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Blood. 1998 Aug 1;92(3):996-1002.

Chemopreventive agent resveratrol, a natural product derived from grapes, triggers CD95 signaling-dependent apoptosis in human tumor cells.

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Department of Physiology and Oncology Research Institute, NUMI, National University of Singapore, Singapore.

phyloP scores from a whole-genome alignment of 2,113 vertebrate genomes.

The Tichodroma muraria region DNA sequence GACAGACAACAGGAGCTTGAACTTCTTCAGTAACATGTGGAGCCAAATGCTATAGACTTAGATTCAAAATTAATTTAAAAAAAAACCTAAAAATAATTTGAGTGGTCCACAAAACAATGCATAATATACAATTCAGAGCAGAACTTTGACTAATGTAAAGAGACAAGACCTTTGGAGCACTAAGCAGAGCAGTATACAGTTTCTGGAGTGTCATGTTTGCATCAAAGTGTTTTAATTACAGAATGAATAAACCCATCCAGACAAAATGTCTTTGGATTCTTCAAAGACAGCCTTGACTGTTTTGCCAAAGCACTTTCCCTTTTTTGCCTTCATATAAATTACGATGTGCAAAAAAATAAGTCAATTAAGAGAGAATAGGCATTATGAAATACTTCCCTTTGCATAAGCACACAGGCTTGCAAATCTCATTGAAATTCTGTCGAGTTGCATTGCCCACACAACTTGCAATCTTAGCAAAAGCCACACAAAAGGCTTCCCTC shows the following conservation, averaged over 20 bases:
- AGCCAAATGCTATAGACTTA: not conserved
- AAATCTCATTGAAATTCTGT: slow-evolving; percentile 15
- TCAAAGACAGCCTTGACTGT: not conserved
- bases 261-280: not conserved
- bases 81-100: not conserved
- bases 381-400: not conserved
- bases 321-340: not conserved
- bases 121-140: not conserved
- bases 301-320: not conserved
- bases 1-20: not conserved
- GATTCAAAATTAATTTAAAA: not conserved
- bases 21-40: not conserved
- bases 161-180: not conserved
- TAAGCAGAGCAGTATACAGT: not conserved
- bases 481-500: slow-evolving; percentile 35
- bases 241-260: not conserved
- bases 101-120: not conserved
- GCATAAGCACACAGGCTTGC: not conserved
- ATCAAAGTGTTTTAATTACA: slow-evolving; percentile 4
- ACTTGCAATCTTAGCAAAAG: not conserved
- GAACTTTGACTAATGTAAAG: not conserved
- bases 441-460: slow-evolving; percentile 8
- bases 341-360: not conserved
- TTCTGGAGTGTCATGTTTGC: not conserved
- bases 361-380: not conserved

Resveratrol, a constituent of grapes and other food products, has been shown to prevent carcinogenesis in murine models. We report here that resveratrol induces apoptotic cell death in HL60 human leukemia cell line. Resveratrol-treated tumor cells exhibit a dose-dependent increase in externalization of inner membrane phosphatidylserine and in cellular content of subdiploid DNA, indicating loss of membrane phospholipid asymmetry and DNA fragmentation. Resveratrol-induced cell death is mediated by intracellular caspases as observed by the dose-dependent increase in proteolytic cleavage of caspase substrate poly (ADP-ribose) polymerase (PARP) and the ability of caspase inhibitors to block resveratrol cytotoxicity. We also show that resveratrol treatment enhances CD95L expression on HL60 cells, as well as T47D breast carcinoma cells, and that resveratrol-mediated cell death is specifically CD95-signaling dependent. On the contrary, resveratrol treatment of normal human peripheral blood lymphocytes (PBLs) does not affect cell survival for up to 72 hours, which correlates with the absence of a significant change in either CD95 or CD95L expression on treated PBLs. These data show specific involvement of the CD95-CD95L system in the anti-cancer activity of resveratrol and highlight the chemotherapeutic potential of this natural product, in addition to its recently reported chemopreventive activity.

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